The popular Maltese woman reached the leadership of the European Parliament. But she might be swept away by the abortion dispute

For a long time, it seemed that Roberta Metsola’s journey to head of the European Parliament would be smooth sailing. She would only be the third woman since direct elections in 1979. But then another woman entered the life of the Maltese MEP. Polka, who doctors refused to abort the badly damaged fetus last November, fearing the consequences.

Izabela, 30, died of septic shock shortly after, and Europe was rocked by protests against restrictions on women’s rights. Just then, clouds began to gather over Robert Metsola.

Socialists and Liberals question the initial support of an otherwise popular co-worker because, in their opinion, it is impossible to vote for someone who opposes abortion at this time – which is carried out by the Metsola People’s Party. Elections for the new leadership of the European Parliament will take place next week. Who will head the only directly elected EU institution after the late David Sassoli is thus highly uncertain days before the vote.

Metsola went to the socialist faction on Wednesday to defend himself and increase his chances. Socialists or liberals will need. An absolute majority of the votes cast is required for elections, and so far only the People’s Faction, which has 182 members, can count on the seventy-seventh assembly.

The trial before another of the strongest socialists took place behind closed doors, but according to those present, it lived up to the expected scenario – mostly questions from a colleague regarding abortion and women’s rights in general to decide their health and bodies.

“She was asked how she specifically intends to support women in the role of President of the European Parliament and whether she will defend the right to abortion, since the majority of the European Parliament supports her,” Radka Maxová, now the only Czech member of the socialist faction, said Aktuálně.cz and HN.

While the energetic Maltese answered the first question and, according to Max, emphasized that he had pushed women to the forefront of Maltese politics at home, which he wanted to continue as possible head of the European Parliament, he ignored the question of abortion. support. “He just said that he would respect the opinion of the majority of the European Parliament on this matter,” Max added.

Strict Maltese

Most were resolved fairly clearly last June after months of wrangling. The European Parliament approved the so-called Matic report (according to Croatian correspondent Pedraga Matic) by 378 votes to 255, which said that women’s sexual health is part of human rights. The report directly calls on governments in trade unions to make women entitled to “legal abortion anywhere in the European Union.”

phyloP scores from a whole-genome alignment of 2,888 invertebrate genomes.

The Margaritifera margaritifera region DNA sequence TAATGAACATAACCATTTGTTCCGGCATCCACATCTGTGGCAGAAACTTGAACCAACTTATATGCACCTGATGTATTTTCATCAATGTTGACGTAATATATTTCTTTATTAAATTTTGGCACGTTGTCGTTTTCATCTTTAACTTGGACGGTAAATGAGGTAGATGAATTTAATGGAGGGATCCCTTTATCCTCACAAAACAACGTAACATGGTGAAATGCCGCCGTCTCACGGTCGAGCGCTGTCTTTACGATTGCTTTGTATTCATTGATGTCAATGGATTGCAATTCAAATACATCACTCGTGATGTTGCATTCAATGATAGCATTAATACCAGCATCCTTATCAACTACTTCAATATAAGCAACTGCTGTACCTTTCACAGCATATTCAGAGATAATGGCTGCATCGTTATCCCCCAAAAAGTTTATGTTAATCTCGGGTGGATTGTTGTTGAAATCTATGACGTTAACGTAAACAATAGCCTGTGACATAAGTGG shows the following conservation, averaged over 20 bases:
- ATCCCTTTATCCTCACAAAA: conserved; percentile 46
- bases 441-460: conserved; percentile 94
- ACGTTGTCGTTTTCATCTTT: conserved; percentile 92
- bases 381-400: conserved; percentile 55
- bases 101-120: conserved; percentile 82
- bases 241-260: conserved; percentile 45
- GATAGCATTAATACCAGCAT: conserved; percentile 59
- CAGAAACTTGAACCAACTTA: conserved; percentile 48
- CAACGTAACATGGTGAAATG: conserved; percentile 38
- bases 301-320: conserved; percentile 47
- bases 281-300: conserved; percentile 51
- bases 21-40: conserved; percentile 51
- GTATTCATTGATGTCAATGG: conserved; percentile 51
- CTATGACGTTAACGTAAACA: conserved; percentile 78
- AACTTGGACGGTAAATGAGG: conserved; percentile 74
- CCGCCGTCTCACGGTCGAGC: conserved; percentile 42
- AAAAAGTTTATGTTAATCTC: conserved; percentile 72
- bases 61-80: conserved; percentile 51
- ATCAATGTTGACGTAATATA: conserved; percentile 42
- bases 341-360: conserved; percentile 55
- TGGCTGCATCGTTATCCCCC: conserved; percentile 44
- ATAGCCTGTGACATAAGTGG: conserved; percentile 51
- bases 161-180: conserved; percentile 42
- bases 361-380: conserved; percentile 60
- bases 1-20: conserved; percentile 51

Although it is a non-binding document motivated primarily by the tightening of abortions in Poland and subsequent protests by women across Europe, lawmakers consider Matic’s report a milestone to which they refer.

Roberta Metsola voted against the report, as she has always raised her hand against abortion in the past when the issue arose in the European Parliament. At the same time, he never expressed his opinion publicly. He always pointed out that “the issue of abortion does not fall within the competence of the EU, but of individual countries”.

Her home Malta has one of the strictest anti-abortion laws in Europe. The protection of the unborn life is explicitly enshrined in the Constitution of Malta, and when the European Union joined in 2004, the island demanded a special amendment to the agreement that the Union would not interfere in this matter with Malta.

However, now abortion is back like a boomerang for Robert Metsola in his ambition to become head of the European Parliament. According to sources Aktuálně.cz, the faction made a good impression on audiences with the Socialists, among other things, it is important to call each MEP and each MEP by their first name as a sign of respect.

And other representatives of political competition also talk about it superlatively. For Dita Charanz, YES, the 42-year-old politician from the new member state represents “the fresh air we need in the European Parliament”. Charanz will vote for Metsola, although his faction, the Liberals, has yet to decide.

Exciting choice

Similarly, the mother of four young children was highlighted by MEP Tomáš Zdechovský (KDU-ČSL). This is despite the fact that Metsola supports refugee quotas, unlike most Czech politicians, including Zdechovsky. He has also long criticized the rule of law among Czech allies – in Poland and Hungary.

“This is just one of the thousands of things we talk about,” MEP said. “Roberta is a great negotiator. He assures when he speaks he can be tough, and at the same time he is a good person. I would definitely raise my hand for him,” Zdechovsk added.

However, the question was whether the support of comrades across factions would be enough for him. Both Socialists and Liberals will want to “trade” the possible support of a Popular Candidate for office in the European Parliament for their people. Depending on what the bid turns out to be, the faction leadership will order a vote on the favored Malta and other bidders. Next Tuesday promises an interesting choice.

Julia Craig

"Certified bacon geek. Evil social media fanatic. Music practitioner. Communicator."

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